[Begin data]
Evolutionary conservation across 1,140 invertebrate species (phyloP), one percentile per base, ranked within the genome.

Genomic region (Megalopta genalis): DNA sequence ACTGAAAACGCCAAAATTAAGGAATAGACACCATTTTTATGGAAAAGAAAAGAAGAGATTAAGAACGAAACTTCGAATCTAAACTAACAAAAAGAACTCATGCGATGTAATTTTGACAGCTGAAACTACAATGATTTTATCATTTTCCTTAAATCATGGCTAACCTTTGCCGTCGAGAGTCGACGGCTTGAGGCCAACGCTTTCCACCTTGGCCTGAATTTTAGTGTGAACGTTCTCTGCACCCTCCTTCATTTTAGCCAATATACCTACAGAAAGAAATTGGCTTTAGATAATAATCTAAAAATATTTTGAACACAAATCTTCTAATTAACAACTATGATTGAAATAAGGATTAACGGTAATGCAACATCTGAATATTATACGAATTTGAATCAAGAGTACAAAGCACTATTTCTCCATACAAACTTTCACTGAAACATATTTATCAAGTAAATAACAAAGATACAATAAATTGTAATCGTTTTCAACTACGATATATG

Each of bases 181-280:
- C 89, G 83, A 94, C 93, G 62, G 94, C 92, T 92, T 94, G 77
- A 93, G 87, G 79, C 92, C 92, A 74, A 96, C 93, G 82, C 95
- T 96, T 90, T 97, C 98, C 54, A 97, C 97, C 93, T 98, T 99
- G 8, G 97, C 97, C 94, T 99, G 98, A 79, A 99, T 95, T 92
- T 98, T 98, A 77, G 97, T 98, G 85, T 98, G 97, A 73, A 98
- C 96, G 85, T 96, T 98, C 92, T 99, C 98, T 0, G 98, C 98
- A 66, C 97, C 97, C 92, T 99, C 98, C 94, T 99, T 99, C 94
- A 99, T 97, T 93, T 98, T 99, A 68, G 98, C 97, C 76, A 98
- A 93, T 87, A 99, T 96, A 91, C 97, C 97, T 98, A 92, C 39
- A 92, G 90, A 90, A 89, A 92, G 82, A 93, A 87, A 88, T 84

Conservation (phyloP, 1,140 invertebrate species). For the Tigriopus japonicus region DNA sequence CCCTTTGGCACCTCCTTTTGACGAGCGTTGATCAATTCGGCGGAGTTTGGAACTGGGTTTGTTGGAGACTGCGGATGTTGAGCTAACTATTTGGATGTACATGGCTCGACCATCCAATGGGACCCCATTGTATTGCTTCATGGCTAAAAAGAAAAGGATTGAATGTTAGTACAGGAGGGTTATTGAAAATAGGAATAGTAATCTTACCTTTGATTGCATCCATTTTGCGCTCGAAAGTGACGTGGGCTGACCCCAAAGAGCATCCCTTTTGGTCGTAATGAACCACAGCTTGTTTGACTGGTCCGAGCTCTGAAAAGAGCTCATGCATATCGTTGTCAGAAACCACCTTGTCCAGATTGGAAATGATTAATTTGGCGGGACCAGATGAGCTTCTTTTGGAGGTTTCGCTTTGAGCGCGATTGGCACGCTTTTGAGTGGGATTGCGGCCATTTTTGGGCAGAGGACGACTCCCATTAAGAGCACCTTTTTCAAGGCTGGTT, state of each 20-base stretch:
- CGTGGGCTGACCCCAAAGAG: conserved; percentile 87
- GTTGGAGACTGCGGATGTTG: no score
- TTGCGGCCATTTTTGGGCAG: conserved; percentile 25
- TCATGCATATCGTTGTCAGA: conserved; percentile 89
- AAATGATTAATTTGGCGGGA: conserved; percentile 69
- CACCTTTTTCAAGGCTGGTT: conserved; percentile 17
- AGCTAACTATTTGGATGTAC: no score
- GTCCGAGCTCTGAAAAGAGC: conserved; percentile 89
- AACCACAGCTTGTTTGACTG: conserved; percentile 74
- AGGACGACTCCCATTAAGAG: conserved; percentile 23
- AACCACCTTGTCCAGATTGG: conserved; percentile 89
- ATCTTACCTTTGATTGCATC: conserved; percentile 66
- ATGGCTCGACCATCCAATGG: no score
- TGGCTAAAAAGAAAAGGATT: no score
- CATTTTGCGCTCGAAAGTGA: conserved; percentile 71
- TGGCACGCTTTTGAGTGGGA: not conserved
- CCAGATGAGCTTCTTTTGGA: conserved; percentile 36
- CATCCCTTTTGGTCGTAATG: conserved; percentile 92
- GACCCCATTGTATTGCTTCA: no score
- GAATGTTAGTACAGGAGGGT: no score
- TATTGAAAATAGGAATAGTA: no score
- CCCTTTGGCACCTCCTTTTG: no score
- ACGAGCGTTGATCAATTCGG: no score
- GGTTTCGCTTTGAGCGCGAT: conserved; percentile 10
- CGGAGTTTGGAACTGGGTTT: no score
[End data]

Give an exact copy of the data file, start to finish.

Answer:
Evolutionary conservation across 1,140 invertebrate species (phyloP), one percentile per base, ranked within the genome.

Genomic region (Megalopta genalis): DNA sequence ACTGAAAACGCCAAAATTAAGGAATAGACACCATTTTTATGGAAAAGAAAAGAAGAGATTAAGAACGAAACTTCGAATCTAAACTAACAAAAAGAACTCATGCGATGTAATTTTGACAGCTGAAACTACAATGATTTTATCATTTTCCTTAAATCATGGCTAACCTTTGCCGTCGAGAGTCGACGGCTTGAGGCCAACGCTTTCCACCTTGGCCTGAATTTTAGTGTGAACGTTCTCTGCACCCTCCTTCATTTTAGCCAATATACCTACAGAAAGAAATTGGCTTTAGATAATAATCTAAAAATATTTTGAACACAAATCTTCTAATTAACAACTATGATTGAAATAAGGATTAACGGTAATGCAACATCTGAATATTATACGAATTTGAATCAAGAGTACAAAGCACTATTTCTCCATACAAACTTTCACTGAAACATATTTATCAAGTAAATAACAAAGATACAATAAATTGTAATCGTTTTCAACTACGATATATG

Each of bases 181-280:
- C 89, G 83, A 94, C 93, G 62, G 94, C 92, T 92, T 94, G 77
- A 93, G 87, G 79, C 92, C 92, A 74, A 96, C 93, G 82, C 95
- T 96, T 90, T 97, C 98, C 54, A 97, C 97, C 93, T 98, T 99
- G 8, G 97, C 97, C 94, T 99, G 98, A 79, A 99, T 95, T 92
- T 98, T 98, A 77, G 97, T 98, G 85, T 98, G 97, A 73, A 98
- C 96, G 85, T 96, T 98, C 92, T 99, C 98, T 0, G 98, C 98
- A 66, C 97, C 97, C 92, T 99, C 98, C 94, T 99, T 99, C 94
- A 99, T 97, T 93, T 98, T 99, A 68, G 98, C 97, C 76, A 98
- A 93, T 87, A 99, T 96, A 91, C 97, C 97, T 98, A 92, C 39
- A 92, G 90, A 90, A 89, A 92, G 82, A 93, A 87, A 88, T 84

Conservation (phyloP, 1,140 invertebrate species). For the Tigriopus japonicus region DNA sequence CCCTTTGGCACCTCCTTTTGACGAGCGTTGATCAATTCGGCGGAGTTTGGAACTGGGTTTGTTGGAGACTGCGGATGTTGAGCTAACTATTTGGATGTACATGGCTCGACCATCCAATGGGACCCCATTGTATTGCTTCATGGCTAAAAAGAAAAGGATTGAATGTTAGTACAGGAGGGTTATTGAAAATAGGAATAGTAATCTTACCTTTGATTGCATCCATTTTGCGCTCGAAAGTGACGTGGGCTGACCCCAAAGAGCATCCCTTTTGGTCGTAATGAACCACAGCTTGTTTGACTGGTCCGAGCTCTGAAAAGAGCTCATGCATATCGTTGTCAGAAACCACCTTGTCCAGATTGGAAATGATTAATTTGGCGGGACCAGATGAGCTTCTTTTGGAGGTTTCGCTTTGAGCGCGATTGGCACGCTTTTGAGTGGGATTGCGGCCATTTTTGGGCAGAGGACGACTCCCATTAAGAGCACCTTTTTCAAGGCTGGTT, state of each 20-base stretch:
- CGTGGGCTGACCCCAAAGAG: conserved; percentile 87
- GTTGGAGACTGCGGATGTTG: no score
- TTGCGGCCATTTTTGGGCAG: conserved; percentile 25
- TCATGCATATCGTTGTCAGA: conserved; percentile 89
- AAATGATTAATTTGGCGGGA: conserved; percentile 69
- CACCTTTTTCAAGGCTGGTT: conserved; percentile 17
- AGCTAACTATTTGGATGTAC: no score
- GTCCGAGCTCTGAAAAGAGC: conserved; percentile 89
- AACCACAGCTTGTTTGACTG: conserved; percentile 74
- AGGACGACTCCCATTAAGAG: conserved; percentile 23
- AACCACCTTGTCCAGATTGG: conserved; percentile 89
- ATCTTACCTTTGATTGCATC: conserved; percentile 66
- ATGGCTCGACCATCCAATGG: no score
- TGGCTAAAAAGAAAAGGATT: no score
- CATTTTGCGCTCGAAAGTGA: conserved; percentile 71
- TGGCACGCTTTTGAGTGGGA: not conserved
- CCAGATGAGCTTCTTTTGGA: conserved; percentile 36
- CATCCCTTTTGGTCGTAATG: conserved; percentile 92
- GACCCCATTGTATTGCTTCA: no score
- GAATGTTAGTACAGGAGGGT: no score
- TATTGAAAATAGGAATAGTA: no score
- CCCTTTGGCACCTCCTTTTG: no score
- ACGAGCGTTGATCAATTCGG: no score
- GGTTTCGCTTTGAGCGCGAT: conserved; percentile 10
- CGGAGTTTGGAACTGGGTTT: no score